WASHINGTON (AP) — House Democrats muscled past Republicans on portions of President Joe Biden's pandemic plan, including a proposed $130 billion in additional relief to help the nation's schools reopen and a gradual increase of the federal minimum wage to $15 an hour.
Democrats on the Education and Labor Committee say schools won't be able to reopen safely until they get an infusion of federal funding to repair building ventilation systems, buy protective equipment and take other steps recommended by federal health officials. The plan faces opposition from Republicans who want to tie new school funding to reopening.
The panel met Tuesday to craft its portion of a $1.9 trillion COVID-19 relief package that tracks with Biden's plan for battling the pandemic and reviving a still staggering economy. Democrats hope to rush the bill to Biden for his signature by mid-March, using a special budget-related process allowing certain legislation to be approved by a simple majority.
Rep. Bobby Scott, chair of the Education and Labor Committee, dismissed complaints from Republicans who objected to use of the process.
“We must address the urgent needs of the people now," said Scott, D-Va., “The multiple crises affecting our communities will grow worse every day if we do not act. We must recognize that we cannot afford to prioritize process over the urgent needs of people across this country.”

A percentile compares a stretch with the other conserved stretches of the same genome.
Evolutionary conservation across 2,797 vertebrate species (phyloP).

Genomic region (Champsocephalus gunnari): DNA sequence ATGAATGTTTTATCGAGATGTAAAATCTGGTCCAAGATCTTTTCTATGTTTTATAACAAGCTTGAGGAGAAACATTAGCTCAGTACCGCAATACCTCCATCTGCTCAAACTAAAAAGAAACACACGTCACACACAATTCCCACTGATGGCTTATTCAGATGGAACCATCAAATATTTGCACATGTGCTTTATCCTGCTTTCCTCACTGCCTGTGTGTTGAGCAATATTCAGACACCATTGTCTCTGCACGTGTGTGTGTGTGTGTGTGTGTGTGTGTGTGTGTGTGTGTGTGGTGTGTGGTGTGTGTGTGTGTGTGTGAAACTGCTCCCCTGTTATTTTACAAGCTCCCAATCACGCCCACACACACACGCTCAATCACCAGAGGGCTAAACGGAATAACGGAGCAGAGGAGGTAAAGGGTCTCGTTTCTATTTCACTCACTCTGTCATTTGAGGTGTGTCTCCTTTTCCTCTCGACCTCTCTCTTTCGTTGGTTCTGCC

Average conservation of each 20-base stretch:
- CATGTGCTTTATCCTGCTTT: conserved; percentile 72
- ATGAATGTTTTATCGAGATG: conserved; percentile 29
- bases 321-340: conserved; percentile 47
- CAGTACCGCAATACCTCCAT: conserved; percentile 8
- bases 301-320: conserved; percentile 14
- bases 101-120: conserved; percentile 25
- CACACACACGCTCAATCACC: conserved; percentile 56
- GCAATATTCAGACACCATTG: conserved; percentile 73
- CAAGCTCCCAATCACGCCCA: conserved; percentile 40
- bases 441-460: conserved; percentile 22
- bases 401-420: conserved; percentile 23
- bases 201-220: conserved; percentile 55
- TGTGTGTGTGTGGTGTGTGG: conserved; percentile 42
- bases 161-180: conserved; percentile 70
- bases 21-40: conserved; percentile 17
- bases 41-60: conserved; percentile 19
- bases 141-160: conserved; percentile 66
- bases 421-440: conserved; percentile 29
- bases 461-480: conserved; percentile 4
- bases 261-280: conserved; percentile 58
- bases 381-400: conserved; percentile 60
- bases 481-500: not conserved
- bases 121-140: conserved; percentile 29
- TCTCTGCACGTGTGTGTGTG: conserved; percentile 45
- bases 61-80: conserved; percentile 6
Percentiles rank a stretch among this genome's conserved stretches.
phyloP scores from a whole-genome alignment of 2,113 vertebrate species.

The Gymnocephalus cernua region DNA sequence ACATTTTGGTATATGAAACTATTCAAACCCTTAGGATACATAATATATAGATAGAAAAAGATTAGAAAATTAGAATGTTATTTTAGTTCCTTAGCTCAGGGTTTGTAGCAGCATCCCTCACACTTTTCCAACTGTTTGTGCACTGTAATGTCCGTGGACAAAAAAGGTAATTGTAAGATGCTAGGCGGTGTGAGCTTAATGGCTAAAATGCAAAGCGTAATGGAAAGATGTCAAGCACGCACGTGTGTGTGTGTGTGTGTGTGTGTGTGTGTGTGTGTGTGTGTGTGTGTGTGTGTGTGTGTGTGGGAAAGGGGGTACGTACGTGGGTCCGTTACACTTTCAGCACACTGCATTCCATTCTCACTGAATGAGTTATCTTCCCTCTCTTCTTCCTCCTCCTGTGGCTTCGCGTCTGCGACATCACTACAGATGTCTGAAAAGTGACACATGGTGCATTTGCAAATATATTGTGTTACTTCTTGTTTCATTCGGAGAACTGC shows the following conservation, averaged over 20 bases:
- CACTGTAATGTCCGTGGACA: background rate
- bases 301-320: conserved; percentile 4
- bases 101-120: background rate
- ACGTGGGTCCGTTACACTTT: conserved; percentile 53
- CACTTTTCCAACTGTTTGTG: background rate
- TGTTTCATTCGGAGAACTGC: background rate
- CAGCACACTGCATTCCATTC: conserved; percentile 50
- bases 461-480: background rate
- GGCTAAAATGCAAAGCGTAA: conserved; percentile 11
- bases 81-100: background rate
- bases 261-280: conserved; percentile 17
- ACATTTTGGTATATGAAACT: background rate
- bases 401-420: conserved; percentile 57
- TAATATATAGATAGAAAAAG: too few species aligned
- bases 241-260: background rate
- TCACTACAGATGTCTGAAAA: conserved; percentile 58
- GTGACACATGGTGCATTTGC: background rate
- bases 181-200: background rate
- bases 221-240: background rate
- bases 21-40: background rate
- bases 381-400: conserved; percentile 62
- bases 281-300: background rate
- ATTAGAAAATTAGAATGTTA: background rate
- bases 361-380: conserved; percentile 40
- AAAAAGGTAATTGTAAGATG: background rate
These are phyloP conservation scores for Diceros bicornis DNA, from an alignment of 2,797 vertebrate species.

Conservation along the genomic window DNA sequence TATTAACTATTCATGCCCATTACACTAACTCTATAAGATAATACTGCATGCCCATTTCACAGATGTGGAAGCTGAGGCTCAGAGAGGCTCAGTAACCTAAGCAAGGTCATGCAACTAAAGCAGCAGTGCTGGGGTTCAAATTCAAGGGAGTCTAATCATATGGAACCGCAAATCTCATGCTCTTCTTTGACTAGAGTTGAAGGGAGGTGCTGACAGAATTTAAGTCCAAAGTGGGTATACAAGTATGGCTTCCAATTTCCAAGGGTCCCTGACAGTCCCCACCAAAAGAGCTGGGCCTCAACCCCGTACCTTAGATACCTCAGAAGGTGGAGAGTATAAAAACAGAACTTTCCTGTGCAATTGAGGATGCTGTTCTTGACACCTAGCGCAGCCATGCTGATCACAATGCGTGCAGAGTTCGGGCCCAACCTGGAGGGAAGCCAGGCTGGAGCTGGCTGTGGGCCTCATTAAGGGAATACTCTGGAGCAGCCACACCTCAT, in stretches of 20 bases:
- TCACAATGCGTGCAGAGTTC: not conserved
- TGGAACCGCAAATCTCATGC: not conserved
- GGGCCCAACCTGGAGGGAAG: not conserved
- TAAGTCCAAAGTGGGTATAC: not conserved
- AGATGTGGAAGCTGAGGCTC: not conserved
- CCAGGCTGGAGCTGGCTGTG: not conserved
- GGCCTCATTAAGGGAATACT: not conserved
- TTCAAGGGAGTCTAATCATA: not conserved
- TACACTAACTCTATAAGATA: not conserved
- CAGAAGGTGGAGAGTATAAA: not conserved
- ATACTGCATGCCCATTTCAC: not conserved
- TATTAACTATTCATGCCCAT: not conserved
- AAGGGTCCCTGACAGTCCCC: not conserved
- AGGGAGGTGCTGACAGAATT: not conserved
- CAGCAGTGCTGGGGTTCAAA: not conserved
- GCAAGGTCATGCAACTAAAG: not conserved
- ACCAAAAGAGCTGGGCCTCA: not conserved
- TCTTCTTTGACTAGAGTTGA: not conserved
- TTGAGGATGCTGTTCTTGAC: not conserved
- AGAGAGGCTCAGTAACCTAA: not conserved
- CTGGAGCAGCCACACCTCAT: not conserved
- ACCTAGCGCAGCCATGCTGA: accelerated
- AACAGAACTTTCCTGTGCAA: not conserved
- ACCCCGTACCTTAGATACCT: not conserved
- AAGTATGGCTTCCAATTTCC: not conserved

House Republicans attempted dozens of changes to the legislation at a hearing that stretched late into the evening. They proposed amendments to limit funding only to schools offering in-person instruction, or to steer aid to families if their schools continued operating online. On the wage increase, they sought to exempt small businesses or certain rural areas. It appeared all of the amendments would be defeated.
Biden has made reopening most of the nation's K-8 schools within his first 100 days in office a key goal. The issue has become increasingly heated as some school districts face gridlock with teachers who have refused to support reopening until their demands are met. Biden's plan for $130 billion in school funding is in addition to more than $8 billion from previous relief packages.
In a tweak to Biden's plan, the Democratic proposal would require schools to reserve at least 20% of the funding for efforts to address learning loss, including after-school programs and summer classes. The bill also matches Biden's proposed $40 billion for colleges and universities but, unlike the White House plan, makes private colleges eligible for relief.
Democrats also tucked in a new limit on for-profit colleges that the party has pushed for years. The proposal would prevent for-profit colleges from accepting more than 90% of their overall funding from federal sources. An existing federal law includes that cap for some federal sources but excludes funding from the GI Bill and other veterans programs.
Republicans blasted the legislation in its entirety, saying schools have already received billions in aid and are safe to reopen. They cited data from the Centers for Disease Control and Prevention showing that social distancing and wearing a mask significantly reduce the spread of the virus in school settings.